The Handmaid’s Tale by Margaret Atwood

handmaids-taleThe Handmaid’s Tale by Margaret Atwood, first published in 1985.

Author. Goodreads. Amazon. Book Depository. Barnes & Noble.

Genre: dystopian (sci-fi).

Source: the library.

Offred is a Handmaid in the Republic of Gilead. She may leave the home of the Commander and his wife once a day to walk to food markets whose signs are now pictures instead of words because women are no longer allowed to read. She must lie on her back once a month and pray that the Commander makes her pregnant, because in an age of declining births, Offred and the other Handmaids are valued only if their ovaries are viable. Offred can remember the years before, when she lived and made love with her husband, Luke; when she played with and protected her daughter; when she had a job, money of her own, and access to knowledge. But all of that is gone now… (Goodreads)

srcek

My rating: 5/5

I’ve been wanting to read The Handmaid’s Tale for a while now but I’ve somehow fallen out of the habit of reading classics. It took me some time to really get into it, even more so because of the topic. Any stories where something bad happens to children are a huge no-no right now, but I’m so glad I worked my way through the difficult beginning of this particular tale and read it despite my fears. I’m sorry if the review isn’t the most eloquent you’ve ever read – this is an important book for me so I might ramble a bit.

Recently I’ve been thinking a lot about motherhood (hello, obviously, I’m a new mom) and the role of women in our society. This book addresses all my concerns and has a certain punch-in-the gut effect that left me with a profound sense of worry about where this current situation is leading. Mind you, this book was first published in 1985, when I wasn’t even born yet, and women are STILL fighting the same old fights – and in fact, the situation is even worse today. This is something I find particularly terrible. Read this article if you’re interested in seeing just how bad things are becoming for feminists.

If we take this book out of its context (which is nearly impossible, but let’s try anyway), it’s one of the best-written novels I’ve read in years. There are SO MANY quotable quotes I noted them in my phone, in my journal, and on random bits of paper. I have read Atwood’s The Penelopiad and Surfacing before (during my studies), but neither stuck with me as much as The Handmaid’s Tale did.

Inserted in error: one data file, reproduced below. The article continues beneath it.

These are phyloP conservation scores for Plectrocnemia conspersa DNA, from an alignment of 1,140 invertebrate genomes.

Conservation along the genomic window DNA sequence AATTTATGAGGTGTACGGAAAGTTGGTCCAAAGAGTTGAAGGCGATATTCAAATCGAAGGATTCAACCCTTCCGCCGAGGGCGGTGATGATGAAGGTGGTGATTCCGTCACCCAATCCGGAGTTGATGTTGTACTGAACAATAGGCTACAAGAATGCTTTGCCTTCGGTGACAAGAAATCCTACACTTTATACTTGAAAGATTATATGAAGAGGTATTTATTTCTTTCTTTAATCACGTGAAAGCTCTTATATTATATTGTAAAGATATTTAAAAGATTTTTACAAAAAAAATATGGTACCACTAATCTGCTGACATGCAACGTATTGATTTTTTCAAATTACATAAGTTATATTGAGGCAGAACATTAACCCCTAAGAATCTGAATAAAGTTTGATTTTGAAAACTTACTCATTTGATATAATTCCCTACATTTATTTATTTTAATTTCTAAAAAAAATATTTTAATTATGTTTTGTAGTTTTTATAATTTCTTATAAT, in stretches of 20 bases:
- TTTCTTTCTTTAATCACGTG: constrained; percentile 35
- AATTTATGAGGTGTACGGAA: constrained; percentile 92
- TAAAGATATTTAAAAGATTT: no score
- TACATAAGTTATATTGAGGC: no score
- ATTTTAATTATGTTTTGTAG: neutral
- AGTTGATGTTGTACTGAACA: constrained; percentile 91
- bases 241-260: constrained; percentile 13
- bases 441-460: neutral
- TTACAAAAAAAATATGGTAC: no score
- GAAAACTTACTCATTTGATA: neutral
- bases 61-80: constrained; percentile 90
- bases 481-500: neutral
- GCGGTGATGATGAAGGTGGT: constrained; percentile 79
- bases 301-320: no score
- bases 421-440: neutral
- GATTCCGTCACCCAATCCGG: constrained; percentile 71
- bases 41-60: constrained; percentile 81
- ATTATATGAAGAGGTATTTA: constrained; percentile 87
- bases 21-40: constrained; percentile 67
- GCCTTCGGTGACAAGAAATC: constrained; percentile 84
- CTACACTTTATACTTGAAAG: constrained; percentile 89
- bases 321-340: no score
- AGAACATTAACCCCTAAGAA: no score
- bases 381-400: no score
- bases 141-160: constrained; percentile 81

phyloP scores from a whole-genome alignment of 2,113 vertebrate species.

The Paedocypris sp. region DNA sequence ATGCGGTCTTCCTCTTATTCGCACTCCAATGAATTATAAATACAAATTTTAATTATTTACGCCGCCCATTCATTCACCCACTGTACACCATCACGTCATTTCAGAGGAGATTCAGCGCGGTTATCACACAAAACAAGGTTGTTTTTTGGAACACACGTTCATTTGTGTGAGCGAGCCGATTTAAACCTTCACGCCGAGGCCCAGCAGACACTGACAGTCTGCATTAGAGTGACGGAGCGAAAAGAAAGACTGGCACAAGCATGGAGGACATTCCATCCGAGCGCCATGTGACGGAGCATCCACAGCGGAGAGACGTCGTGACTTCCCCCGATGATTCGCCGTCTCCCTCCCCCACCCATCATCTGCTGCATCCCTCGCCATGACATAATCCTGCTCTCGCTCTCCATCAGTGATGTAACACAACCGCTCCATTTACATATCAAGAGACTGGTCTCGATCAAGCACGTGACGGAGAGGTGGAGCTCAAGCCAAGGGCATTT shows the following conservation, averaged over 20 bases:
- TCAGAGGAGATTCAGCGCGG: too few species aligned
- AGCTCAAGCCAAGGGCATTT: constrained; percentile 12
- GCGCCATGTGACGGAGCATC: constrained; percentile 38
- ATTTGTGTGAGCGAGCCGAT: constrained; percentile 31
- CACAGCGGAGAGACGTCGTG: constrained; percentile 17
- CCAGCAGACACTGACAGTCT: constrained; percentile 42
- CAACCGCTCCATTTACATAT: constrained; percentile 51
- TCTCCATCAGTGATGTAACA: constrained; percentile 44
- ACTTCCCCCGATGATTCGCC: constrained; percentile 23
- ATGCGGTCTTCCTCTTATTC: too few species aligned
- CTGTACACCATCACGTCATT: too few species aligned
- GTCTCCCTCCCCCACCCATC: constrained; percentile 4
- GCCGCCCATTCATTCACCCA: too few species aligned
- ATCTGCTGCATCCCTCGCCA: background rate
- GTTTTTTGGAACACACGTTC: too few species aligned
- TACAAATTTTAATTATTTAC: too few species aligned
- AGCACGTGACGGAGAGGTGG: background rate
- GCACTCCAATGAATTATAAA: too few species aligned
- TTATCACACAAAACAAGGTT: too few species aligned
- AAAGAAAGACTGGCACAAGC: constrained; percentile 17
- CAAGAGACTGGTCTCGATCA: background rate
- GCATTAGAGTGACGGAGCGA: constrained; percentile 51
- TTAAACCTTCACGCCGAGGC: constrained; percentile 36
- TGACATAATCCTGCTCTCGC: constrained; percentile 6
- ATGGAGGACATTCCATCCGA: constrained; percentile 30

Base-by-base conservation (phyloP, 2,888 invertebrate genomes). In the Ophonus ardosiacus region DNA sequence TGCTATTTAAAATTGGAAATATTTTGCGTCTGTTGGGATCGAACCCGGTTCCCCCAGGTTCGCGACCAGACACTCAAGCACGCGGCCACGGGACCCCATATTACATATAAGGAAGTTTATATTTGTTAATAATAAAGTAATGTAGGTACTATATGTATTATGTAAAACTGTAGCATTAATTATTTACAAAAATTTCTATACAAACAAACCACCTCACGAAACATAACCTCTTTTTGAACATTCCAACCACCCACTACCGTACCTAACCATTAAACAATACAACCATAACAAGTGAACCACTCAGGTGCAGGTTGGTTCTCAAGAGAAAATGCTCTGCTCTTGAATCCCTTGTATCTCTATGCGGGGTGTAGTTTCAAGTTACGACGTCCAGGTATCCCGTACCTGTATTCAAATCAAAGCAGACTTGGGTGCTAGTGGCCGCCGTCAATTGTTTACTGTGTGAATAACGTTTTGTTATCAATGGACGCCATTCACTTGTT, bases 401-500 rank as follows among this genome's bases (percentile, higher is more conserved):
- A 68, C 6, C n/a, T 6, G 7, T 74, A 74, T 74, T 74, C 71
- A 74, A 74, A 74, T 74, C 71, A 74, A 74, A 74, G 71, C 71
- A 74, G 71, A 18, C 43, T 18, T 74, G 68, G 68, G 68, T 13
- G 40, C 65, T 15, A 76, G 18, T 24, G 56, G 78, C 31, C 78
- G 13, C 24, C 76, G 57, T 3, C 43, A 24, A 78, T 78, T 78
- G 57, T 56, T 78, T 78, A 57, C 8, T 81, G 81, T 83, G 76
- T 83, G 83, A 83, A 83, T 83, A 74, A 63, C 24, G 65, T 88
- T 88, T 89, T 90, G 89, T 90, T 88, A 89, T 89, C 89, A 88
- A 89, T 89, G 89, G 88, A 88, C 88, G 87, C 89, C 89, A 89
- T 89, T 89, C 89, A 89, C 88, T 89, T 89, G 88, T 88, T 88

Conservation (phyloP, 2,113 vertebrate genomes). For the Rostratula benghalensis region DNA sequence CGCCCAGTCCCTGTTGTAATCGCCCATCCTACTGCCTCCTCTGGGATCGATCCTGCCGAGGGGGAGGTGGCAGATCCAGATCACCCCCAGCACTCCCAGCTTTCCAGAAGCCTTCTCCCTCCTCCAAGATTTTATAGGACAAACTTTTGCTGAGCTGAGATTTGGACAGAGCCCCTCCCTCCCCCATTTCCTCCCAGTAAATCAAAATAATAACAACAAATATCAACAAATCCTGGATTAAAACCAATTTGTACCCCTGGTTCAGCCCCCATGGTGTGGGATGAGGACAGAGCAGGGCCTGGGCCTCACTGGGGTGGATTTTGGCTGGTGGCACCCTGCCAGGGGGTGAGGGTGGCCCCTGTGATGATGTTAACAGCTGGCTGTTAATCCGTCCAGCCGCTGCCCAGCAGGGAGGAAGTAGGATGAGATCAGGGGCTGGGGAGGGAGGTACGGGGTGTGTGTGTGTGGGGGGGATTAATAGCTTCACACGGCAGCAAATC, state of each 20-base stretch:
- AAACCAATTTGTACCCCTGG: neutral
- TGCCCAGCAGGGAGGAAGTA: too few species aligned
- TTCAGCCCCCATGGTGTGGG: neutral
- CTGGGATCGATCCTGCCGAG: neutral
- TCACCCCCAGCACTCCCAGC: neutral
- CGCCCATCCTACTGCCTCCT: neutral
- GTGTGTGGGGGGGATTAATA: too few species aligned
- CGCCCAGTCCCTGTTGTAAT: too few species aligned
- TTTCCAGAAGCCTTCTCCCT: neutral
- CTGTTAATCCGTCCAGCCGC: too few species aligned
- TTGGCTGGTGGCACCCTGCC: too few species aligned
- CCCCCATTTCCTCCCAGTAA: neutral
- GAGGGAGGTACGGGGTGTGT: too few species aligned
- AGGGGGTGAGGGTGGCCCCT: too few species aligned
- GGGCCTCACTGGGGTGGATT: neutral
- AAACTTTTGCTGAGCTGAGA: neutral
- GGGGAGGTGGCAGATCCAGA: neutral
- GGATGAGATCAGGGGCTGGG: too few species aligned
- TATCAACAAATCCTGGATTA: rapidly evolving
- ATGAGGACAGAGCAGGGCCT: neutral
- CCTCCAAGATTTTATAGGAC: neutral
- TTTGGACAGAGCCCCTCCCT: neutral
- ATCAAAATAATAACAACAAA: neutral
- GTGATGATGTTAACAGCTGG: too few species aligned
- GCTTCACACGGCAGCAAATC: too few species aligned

I just have to list my favourite quotes here, much as I dislike just quoting stuff without context (there’s that word again, so important…):

  • We lived, as usual, by ignoring. Ignoring isn’t the same as ignorance, you have to work at it.
  • I hunger to commit the act of touch.
  • Humanity is so adaptable, my mother used to say. Truly amazing, what people can get used to, as long as there are a few compensations.
  • How easy it is to invent a humanity, for anyone at all.”

srcek

The most important thing about reading this book, however, is that it made me think. I’ve been thinking about it for weeks (it took me more than three weeks to sit down and write this review) and these are the questions that have been rolling around in my mind, scaring me to death:

  •  Would women really descend to this point? Would we become our own jailers? — Yes. The situation now may not be as extreme as in Gilead, but look at all the slut shaming going on, at the petty comments we make about each other’s daily appearance. I’m ashamed of myself sometimes.
  • Do we all have Stockholm syndrome, living peacefully in a patriarchical society? — Maybe. I have never felt particularly oppressed, but that doesn’t mean that millions of women aren’t in a horrible position every day without even realizing it.
  • When have we gotten so adept at turning the other way? — This is the most horrible of truths, perhaps, that we have been raised to be blind to social injustice.
  • Is Gilead really the logical conclusion of the events taking place in the last couple of decades? — Again, maybe. Don’t tell me you don’t feel like the world is taking a turn for the worse.

srcek

And with this optimistic thought, I leave the stage to you (if you haven’t given up on me yet):

Have you read The Handmaid’s Tale?

Did you find it as scary as I did? What freaked you out the most?

I’d love to hear your thoughts and discuss this with you!

  • So much love for this book! I agree that many of these plot points could (or have, to some extent) happen, and that’s part of what makes it so chilling. The whole turning a blind eye to atrocities or injustice is something that happens even on a micro-scale. I can’t even imagine how much more disturbing The Handmaid’s Tale would be if I were a mother. Atwood has a way of making the most horrifying things seem like reality; she does a similar thing with her book “Oryx and Crake.”

    If you want more sci-fi that discusses these issues of women’s bodies and motherhood/breeding, you should check out Octavia Butler’s short story “Bloodchild.” It is horrific (more so than The Handmaid’s Tale, imo) but SO thought-provoking.

    • Kaja

      I’m thinking of reading more books by her. She’s great but maybe I was just too young when I read The Penelopiad and Surfacing, so I might have to revisit those soon.
      I’ll save Octavia Butler for later when the word “breeding” doesn’t make me bare my teeth and hiss (kidding), but I’ll definitely keep it in mind – I love reading such literature and I’m usually not so touchy about it. It’s weird – I *knew* that having a kid would change my sleep schedule, my body, my daily routine, but I never imagined it would change my book tastes :)

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